Often the source of the problem is a technical issue that can easily be fixed by a professional.

10. Address Security Concerns

People are becoming increasingly worried about security these days. If you do not have HTTPS in front of your URL, you’re immediately eroding trust in your brand. An HTTPS certificate ensures that your site and the data you collect there are being properly encrypted and are protected from hackers.

All websites should have an HTTPS certificate, but this is particularly important if you’re collecting sensitive information from visitors, like their contact information or credit card numbers.

Google is now informing anyone on a Chrome browser whether the site they’re visiting is secure or not, and your rankings in Google search are being affected if you don’t have that certificate. Plus, when the first thing visitors to your site see is “Not secure” in the browser window, it doesn’t make for a great first impression.

Fortunately, most web hosting platforms are now including HTTPS certificates with their hosting services. If yours is a WordPress site, Pressable is a great hosting option. Investing a bit more in a high quality web host is worth it in the long run.

If you want to get better results from your website in 2019, it’s time to start thinking about these ten factors.

Like this show? Click on over and give us a review on iTunes, please!

Klaviyo logo

This episode of the Duct Tape Marketing Podcast is brought to you by Klaviyo. If you’re looking to grow your business there is only one way: by building real, quality customer relationships. That’s where Klaviyo comes in.

Klaviyo helps you build meaningful relationships by listening and understanding cues from your customers, allowing you to easily turn that information into valuable marketing messages.

What’s their secret? Tune into Klaviyo’s Beyond Black Friday docu-series to find out and unlock marketing strategies you can use to keep momentum going year-round. Just head on over to klaviyo.com/beyondbf.

Why You Should Focus on Designing an SEO-Friendly Website

Why You Should Focus on Designing an SEO-Friendly Website (And How to Do It)

Your website is the heart of your online marketing efforts. So it stands to reason that it should be built with marketing, rather than aesthetics, in mind. Yes, there is something to be said for having an appealing website, and you should certainly aim to design one that has both form and function. But the mistake that a lot of small business owners make is focusing on form exclusively, and that is where they miss a major opportunity.

Your website can be the most beautiful one in the world, but if you don’t focus on its function, then it’s all for naught. If you want to build a successful website, you need to start with a solid SEO framework to build a site that is easy to find and works seamlessly with your other online marketing efforts.

Why SEO Matters

Search Engine Optimization (SEO) is what gets new prospects onto your site. If someone does a Google search looking to solve a problem that they have, and your business is capable of solving that problem, you want your website to be the first one that they see. Think about your own browsing habits: How often do you look at the second, third, or fourth page search results on Google? If your site isn’t ranking on the first page of results, you’re not being seen by the majority of people.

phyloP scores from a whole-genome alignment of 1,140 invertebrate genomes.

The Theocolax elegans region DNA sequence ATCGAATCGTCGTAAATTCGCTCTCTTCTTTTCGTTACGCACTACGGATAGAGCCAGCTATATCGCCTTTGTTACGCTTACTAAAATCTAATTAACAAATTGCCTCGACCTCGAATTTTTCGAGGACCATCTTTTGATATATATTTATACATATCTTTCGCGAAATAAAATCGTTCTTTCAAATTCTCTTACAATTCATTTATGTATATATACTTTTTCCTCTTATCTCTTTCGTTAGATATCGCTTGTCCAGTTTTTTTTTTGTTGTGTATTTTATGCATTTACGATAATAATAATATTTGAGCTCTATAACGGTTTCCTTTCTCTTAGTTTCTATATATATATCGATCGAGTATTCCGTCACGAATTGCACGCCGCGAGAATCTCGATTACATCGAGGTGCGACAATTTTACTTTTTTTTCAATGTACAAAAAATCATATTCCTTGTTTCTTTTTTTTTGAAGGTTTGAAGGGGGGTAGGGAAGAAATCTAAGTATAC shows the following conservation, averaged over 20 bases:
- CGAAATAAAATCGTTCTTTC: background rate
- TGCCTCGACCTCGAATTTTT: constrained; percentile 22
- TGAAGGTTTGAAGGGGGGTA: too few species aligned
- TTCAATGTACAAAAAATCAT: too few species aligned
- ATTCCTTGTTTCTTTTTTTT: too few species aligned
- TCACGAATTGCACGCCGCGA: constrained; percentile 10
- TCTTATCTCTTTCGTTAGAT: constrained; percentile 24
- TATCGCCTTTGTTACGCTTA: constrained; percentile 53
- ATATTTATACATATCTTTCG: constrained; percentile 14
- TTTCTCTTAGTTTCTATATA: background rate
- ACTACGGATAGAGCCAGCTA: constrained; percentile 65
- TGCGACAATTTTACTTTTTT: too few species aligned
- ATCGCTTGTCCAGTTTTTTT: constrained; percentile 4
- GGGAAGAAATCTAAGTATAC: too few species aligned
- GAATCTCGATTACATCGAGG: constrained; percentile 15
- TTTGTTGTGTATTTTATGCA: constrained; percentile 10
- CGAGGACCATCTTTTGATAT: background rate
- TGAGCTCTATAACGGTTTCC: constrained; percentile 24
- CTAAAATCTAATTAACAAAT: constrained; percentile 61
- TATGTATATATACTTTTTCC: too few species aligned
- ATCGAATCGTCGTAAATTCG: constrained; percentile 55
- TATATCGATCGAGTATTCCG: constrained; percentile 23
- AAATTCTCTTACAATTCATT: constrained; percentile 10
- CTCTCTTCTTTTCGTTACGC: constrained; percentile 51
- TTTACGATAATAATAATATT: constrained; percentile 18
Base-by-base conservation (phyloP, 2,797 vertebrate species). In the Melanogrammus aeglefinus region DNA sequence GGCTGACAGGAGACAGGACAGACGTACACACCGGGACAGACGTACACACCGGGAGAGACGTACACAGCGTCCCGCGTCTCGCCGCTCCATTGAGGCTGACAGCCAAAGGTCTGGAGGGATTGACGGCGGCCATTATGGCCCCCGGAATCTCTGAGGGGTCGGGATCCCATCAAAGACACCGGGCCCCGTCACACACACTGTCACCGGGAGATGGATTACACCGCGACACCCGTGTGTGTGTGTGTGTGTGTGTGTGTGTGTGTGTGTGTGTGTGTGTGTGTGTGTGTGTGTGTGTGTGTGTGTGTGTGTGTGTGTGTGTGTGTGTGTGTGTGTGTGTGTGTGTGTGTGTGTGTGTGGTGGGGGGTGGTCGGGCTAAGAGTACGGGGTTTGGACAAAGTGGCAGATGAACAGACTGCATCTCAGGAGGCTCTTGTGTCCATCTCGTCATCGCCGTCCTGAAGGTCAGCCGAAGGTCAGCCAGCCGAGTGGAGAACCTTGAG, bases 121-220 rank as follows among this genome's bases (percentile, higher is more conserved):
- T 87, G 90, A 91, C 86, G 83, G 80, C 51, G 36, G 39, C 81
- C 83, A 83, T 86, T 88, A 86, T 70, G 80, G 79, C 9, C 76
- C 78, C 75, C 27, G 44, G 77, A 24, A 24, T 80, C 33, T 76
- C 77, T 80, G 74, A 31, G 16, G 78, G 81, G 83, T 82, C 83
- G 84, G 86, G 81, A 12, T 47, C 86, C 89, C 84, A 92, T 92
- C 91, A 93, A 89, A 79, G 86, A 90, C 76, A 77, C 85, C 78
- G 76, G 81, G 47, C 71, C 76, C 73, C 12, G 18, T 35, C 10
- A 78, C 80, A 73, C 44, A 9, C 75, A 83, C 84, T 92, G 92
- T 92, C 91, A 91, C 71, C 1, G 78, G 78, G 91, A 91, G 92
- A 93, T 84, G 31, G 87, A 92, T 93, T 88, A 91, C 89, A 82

Start with Keyword Research

Ensuring high rankings on search results is why it’s critical to begin the website design process with keyword research. Start by brainstorming the terms you would search for if you were looking for the good or service your business provides. This can and should be a long list—write everything down and don’t self-edit. Google Search Console can also help you identify the terms that are already driving users to your site, which might help you reframe your own thinking on the list.

Then begin to winnow the list down to 12-20 terms; some that speak to the fundamentals of your business and some that speak to a specific intent a user might have when searching. These keywords will inform all of your website design choices from here on out.

Think Like a Search Engine

The way that a human sees your site is very different from the way Google sees it as it crawls through sites looking for information relevant to a given search. You want to make sure that as much of your content as possible is in HTML text format. Images, Flash content, and Javascript are often not seen by search engines as they’re crawling sites, so if all of the important information about what your business does is displayed on your page within these dynamic formats, it’s possible that Google is skipping right past your website when looking for relevant words or phrases.

Using a tool like Google Cache Checker will allow you to see what your website looks like to Google. If your pages are showing up mostly blank, you know that search engines are missing out on crawling the majority of your content, so you’ll want to restructure your site to be more HTML heavy.

Consider Website Structure

In addition to thinking about the way a search engine will see your site, you want to make sure you’re building a structure that makes sense for SEO and for visitors.

Creating a site map can be a helpful way to think about content and flow. What information do you want to group together? What is the logical path that visitors will take when navigating your site? How can you make it easy for users to get from one relevant piece of information to another? And how can you structure your website in a way that enriches the customer journey and encourages users to move down the marketing hourglass?